It was a lovely August evening with a bonfire and wine. A muskrat rustled in the bush by the stream while Janice told a story about an old man who lives in her village. Two years ago he was seen for the first time escorting a young Vietnamese woman through town. A few months later they were holding hands and exchanging private smiles. She was pregnant. Now he is often seen by the fountain in the middle of town with his son hanging on to both his fingers, trying to figure out how to walk. The old man looks happy and his wife looks happy. They exchange private smiles over the baby’s head.
Janice and I smiled over the idea that an unmarried man in his later years, chose not to settle in at the local pub and drink beer, watch soccer and wait patiently for the last days before his funereal to pass, but instead to open up a catalog (and possibly a can of worms) choose as best he could and see what happened. We agreed that Love - as a way of life - could turn the world upside-down.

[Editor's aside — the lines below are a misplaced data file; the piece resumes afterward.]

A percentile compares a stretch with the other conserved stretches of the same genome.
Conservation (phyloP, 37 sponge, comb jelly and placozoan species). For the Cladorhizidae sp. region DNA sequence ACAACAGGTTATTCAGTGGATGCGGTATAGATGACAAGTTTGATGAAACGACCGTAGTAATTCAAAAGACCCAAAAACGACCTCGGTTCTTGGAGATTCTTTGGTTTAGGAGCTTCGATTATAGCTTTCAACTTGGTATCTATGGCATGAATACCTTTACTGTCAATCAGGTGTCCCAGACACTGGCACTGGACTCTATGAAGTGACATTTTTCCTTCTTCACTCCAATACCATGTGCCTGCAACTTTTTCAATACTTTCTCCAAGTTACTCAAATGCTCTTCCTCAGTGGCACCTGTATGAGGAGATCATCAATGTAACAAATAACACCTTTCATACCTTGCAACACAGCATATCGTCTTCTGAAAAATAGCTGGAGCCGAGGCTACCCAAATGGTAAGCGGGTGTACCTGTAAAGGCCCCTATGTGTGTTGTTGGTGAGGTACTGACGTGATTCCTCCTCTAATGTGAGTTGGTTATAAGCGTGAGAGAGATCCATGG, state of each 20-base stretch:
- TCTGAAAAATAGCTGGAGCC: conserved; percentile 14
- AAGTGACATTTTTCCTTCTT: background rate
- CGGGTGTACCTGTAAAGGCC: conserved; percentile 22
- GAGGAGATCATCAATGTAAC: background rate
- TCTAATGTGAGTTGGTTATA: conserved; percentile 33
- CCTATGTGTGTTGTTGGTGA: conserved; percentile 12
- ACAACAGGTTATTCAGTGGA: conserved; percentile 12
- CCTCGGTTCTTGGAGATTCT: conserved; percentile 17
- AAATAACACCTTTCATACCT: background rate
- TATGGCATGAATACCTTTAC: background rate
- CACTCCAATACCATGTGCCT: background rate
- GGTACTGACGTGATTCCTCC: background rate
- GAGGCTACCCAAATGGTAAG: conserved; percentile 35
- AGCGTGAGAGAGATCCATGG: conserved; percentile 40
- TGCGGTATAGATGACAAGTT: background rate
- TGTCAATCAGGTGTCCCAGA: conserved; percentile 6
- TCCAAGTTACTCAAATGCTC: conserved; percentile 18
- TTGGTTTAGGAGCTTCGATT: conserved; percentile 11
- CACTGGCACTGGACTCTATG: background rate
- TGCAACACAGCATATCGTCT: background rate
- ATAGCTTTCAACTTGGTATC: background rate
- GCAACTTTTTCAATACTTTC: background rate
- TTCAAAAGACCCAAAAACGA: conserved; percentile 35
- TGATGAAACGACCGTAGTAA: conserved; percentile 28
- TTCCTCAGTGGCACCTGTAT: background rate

“Pfft, but-but-but the old man was probably just bored and wanted a maid he didn’t have to pay.” sputtered Daniel, our devils advocate. “Haaarh, you girls have heads full of jelly. You are so full of romance you can’t see a business deal when it bites your nose. She was probably very poor and happy to leave that misery and get a free ride into the Western world.”
We ladies advanced the theory that the old man offered the young woman an escape from poverty, received her graciously, and treated her upon her arrival with respect, in effect loving her before knowing her. Or, maybe it was the other way around, he “bought a bride” and she although young, came to keep him company, brought laughter and cleanliness into his home, put zinnias on the table, treated him with respect and joy as a human, not an old man. We were not talking about being “in love”, but about the deeper act of loving. What honest person has the stamina to deny Love and refrain from loving in return?